I have a thirst for learning all I can about food and wine and enjoy trying surprising combinations. I think I may have found a book that can help achieve that perfect pairing that I as well as many others seek. Taste Buds and Molecules: The Art of Food, Wine, and Flavor by Francois Chartier brings me all that much closer.  I discovered this book one day reading Food and Wine and finding an article by Ray Isle, "Getting Pairing Down to a Science". This article brought some new ideas to me that I had a craving to learn more. So off to I went and ordered Francois Chartier's book and had to patiently wait for it to be delivered.

When I opened that highly expected box from Amazon I couldn't wait get reading. Keep in mind this book is not a recipe book, though there are recipes and it's not a simple wine pairing book. It goes into a scientific detail that can make your head spin as you try to wrap your brain around different flavor molecules that are in varieties of food and wine. But it's something not to give up on. If you are serious about food this book is something for you. It's not just for food and wine pairing it works for finding food and food combinations. Taste Buds and Molecules has something for everyone that enjoys food.

Several short chapters into the book I find the first wine Sauvignon Blanc. The chapter is titled Mint and Sauvignon Blanc, An Open Door Into the World of Anise-Flavored Foods and Wines. The title intrigued me and so I read on and discovered that foods with volatile compounds and aromas of anise would pair nicely with Sauvignon Blanc, Verdejo, and Albarino's. Did you know mint, dill, yellow beets, and celery all have an anise flavor? Those are just a few with that flavor molecule the list goes on.

While reading this chapter I was inspired to test the theory. Francois Chartier mentions salmon confit with parsley, fennel, mint, and root vegetables so I was game to try. I made parsley oil to slow cook the salmon in, then used celery root puree for the starch, and finally I thinly sliced a fennel bulb and fried the slices until they were crispy. When everything was read to plate I placed the celery root puree down, laid the salmon over the puree, garnished the salmon with  crispy fennel and fennel frond, and to finish I drizzled the plate with some of the parsley oil.  We enjoyed a 2010 Hogue Sauvignon Blanc with this meal and oh my goodness did it work. You could taste the anise flavor in every thing we ate and drank. It wasn't overwhelming, everything had a different level of anise flavor. Some items were stronger than others, but it all worked in harmony. You still got some of the citrus flavors and acid from the wine and that worked well with the fattiness of the salmon and the cream used in the celery root puree.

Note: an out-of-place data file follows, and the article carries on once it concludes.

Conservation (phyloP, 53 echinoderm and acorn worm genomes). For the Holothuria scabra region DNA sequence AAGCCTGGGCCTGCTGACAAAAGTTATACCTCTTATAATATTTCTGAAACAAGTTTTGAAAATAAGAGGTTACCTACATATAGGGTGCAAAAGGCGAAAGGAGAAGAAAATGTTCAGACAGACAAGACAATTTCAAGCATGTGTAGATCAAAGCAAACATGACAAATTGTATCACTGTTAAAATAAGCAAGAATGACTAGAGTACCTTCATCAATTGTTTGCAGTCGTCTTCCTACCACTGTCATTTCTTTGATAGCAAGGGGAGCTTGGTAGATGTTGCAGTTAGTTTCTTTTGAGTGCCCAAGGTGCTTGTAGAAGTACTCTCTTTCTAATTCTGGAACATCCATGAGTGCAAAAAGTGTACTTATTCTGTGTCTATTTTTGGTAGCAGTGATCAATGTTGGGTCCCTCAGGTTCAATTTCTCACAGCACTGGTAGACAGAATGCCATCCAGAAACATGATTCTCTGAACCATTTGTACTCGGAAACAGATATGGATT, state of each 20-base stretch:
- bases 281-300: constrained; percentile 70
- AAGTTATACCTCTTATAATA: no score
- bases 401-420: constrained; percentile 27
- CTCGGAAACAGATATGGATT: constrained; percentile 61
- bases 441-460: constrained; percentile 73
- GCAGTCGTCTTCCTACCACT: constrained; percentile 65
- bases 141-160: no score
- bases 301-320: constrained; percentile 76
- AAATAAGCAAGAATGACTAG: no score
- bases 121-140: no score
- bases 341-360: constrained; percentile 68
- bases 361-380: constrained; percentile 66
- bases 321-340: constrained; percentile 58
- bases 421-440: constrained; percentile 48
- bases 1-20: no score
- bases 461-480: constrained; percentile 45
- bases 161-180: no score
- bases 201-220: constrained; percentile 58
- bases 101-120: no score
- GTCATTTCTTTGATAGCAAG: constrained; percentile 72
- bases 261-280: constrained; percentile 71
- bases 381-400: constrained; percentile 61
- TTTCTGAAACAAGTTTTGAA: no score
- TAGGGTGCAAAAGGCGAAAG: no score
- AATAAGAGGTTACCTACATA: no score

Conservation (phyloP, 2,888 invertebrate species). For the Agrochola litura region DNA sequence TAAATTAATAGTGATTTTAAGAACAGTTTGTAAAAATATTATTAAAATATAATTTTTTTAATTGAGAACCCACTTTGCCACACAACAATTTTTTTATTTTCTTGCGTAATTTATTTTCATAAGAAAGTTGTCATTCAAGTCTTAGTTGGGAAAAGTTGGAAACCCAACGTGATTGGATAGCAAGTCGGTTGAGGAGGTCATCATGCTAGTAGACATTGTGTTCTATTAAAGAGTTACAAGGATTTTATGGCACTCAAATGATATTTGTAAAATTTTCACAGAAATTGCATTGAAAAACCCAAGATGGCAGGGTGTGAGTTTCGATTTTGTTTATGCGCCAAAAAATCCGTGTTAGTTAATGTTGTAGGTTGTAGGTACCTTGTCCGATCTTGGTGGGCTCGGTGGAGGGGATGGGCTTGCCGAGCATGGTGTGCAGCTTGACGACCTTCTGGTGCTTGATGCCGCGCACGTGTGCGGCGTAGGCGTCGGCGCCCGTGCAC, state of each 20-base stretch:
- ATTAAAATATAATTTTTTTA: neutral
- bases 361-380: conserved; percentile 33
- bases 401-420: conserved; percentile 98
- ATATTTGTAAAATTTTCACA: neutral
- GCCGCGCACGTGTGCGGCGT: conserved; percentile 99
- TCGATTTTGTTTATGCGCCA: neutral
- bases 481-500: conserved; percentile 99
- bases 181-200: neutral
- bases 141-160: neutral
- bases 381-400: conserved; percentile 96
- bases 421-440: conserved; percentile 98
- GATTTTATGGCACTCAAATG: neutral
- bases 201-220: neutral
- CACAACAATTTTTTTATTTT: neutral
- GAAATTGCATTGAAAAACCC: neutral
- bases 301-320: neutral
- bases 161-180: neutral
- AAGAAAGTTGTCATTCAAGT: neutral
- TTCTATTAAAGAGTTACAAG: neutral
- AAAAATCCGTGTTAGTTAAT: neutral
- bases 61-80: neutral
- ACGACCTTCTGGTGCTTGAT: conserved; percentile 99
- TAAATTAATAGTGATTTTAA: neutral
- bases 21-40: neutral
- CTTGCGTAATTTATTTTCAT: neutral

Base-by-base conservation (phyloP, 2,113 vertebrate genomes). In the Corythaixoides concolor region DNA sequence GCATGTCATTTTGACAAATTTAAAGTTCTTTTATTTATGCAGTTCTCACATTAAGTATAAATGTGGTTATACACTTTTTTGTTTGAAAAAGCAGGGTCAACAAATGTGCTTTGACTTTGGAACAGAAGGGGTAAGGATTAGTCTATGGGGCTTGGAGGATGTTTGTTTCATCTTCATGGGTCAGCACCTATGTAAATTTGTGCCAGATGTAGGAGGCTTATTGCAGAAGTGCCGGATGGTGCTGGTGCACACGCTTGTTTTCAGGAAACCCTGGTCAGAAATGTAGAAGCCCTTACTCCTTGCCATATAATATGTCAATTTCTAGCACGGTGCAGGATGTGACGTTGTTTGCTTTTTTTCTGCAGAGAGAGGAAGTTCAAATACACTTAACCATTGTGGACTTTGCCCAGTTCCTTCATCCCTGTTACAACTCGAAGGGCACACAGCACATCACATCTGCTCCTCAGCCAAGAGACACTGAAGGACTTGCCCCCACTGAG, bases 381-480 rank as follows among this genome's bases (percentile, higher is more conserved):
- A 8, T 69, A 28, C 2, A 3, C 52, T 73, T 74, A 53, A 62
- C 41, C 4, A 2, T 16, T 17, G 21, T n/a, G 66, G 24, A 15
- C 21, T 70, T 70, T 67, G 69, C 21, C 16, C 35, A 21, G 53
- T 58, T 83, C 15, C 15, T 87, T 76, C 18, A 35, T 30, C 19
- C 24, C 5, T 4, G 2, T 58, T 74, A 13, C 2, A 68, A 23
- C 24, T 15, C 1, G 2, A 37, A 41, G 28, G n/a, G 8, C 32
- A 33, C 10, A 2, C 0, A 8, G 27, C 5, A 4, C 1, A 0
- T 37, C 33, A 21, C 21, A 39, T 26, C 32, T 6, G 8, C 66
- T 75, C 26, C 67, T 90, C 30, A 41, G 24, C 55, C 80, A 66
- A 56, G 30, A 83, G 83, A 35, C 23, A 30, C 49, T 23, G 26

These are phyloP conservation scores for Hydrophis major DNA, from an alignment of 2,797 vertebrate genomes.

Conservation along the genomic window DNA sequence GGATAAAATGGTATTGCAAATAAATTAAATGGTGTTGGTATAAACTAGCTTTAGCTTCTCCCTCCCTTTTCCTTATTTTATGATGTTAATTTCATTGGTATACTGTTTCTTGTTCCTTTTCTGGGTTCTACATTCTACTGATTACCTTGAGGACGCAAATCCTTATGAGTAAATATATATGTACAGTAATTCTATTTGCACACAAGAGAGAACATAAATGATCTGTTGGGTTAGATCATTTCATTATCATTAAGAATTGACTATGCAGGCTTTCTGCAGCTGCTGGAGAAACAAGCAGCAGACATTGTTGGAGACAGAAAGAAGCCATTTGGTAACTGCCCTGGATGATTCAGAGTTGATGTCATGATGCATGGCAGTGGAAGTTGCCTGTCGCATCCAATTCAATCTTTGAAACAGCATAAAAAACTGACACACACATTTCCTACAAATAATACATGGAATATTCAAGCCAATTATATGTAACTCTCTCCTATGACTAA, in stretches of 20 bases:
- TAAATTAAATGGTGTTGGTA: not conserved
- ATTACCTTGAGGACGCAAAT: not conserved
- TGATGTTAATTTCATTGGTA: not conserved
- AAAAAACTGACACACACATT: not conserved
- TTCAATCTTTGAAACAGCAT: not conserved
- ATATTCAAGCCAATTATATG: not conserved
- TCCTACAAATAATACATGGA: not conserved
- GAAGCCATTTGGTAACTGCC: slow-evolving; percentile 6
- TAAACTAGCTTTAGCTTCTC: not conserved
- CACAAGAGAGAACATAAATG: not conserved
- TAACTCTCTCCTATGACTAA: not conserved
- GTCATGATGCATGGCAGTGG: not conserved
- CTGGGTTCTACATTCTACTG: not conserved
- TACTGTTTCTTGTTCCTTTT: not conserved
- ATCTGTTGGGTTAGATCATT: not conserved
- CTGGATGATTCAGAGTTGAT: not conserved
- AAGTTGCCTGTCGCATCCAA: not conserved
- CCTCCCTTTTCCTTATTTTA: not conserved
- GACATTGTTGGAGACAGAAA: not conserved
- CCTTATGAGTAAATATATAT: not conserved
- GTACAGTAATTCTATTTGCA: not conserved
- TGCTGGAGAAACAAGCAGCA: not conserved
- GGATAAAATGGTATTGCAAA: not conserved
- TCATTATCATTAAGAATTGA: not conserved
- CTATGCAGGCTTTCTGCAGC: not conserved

That wasn't the end of testing out other food and wine pairings with the anise compound. Next was Verdejo and mussels with chorizo. We discovered the 2011 Rey Santo Verdejo at a local wine bar and when we tasted it we knew we wanted mussels to go with it. Little did I know then I was going to put the two to a more scientific taste test.

The test came last night when I cooked up mussels and chorizo in a wine broth along with onions, tomatoes and at the end a handful of fresh parsley. To soak up all that wonderful broth I toasted a baguette, rubbed a clove of raw garlic on each piece, and finished it off with fresh thyme & pepper. Did this pairing work? It did on several levels. The flavor of the parsley hit on those anise notes in the Verdejo. The broth, chorizo and mussels worked well with the acid in the wine, due in part to the fat from the chorizo.

Were either of these the perfect pairing I referred to earlier?  To some yes, to some no. For me I have to say no, only because if this is perfection I have no reason to continue my search. There are so many variables to each dish, not all wines taste the same with the same food. Each wine has its own characteristics that may stand out or be hidden by the dish you are eating. With that knowledge the search continues.

Read the same article from Food & Wine that inspired me

Getting Pairing Down to a Science by Ray Isle

Learn more about Francois Chartier by visiting his web site

Tuesday, August 28, 2012

Cupcakes and Beer

We live a few miles from a local micro brewery that is making big strides as they grow. Hangar 24 has been in Redlands, California since June 2008. They sit right across from Redlands Airport. In their quest to make unique and tasty craft beer they source local produce to make some of their specialty limited release beers and some of their main beers. Their Orange Wheat is made with local oranges and believe it or not you can actually taste the oranges.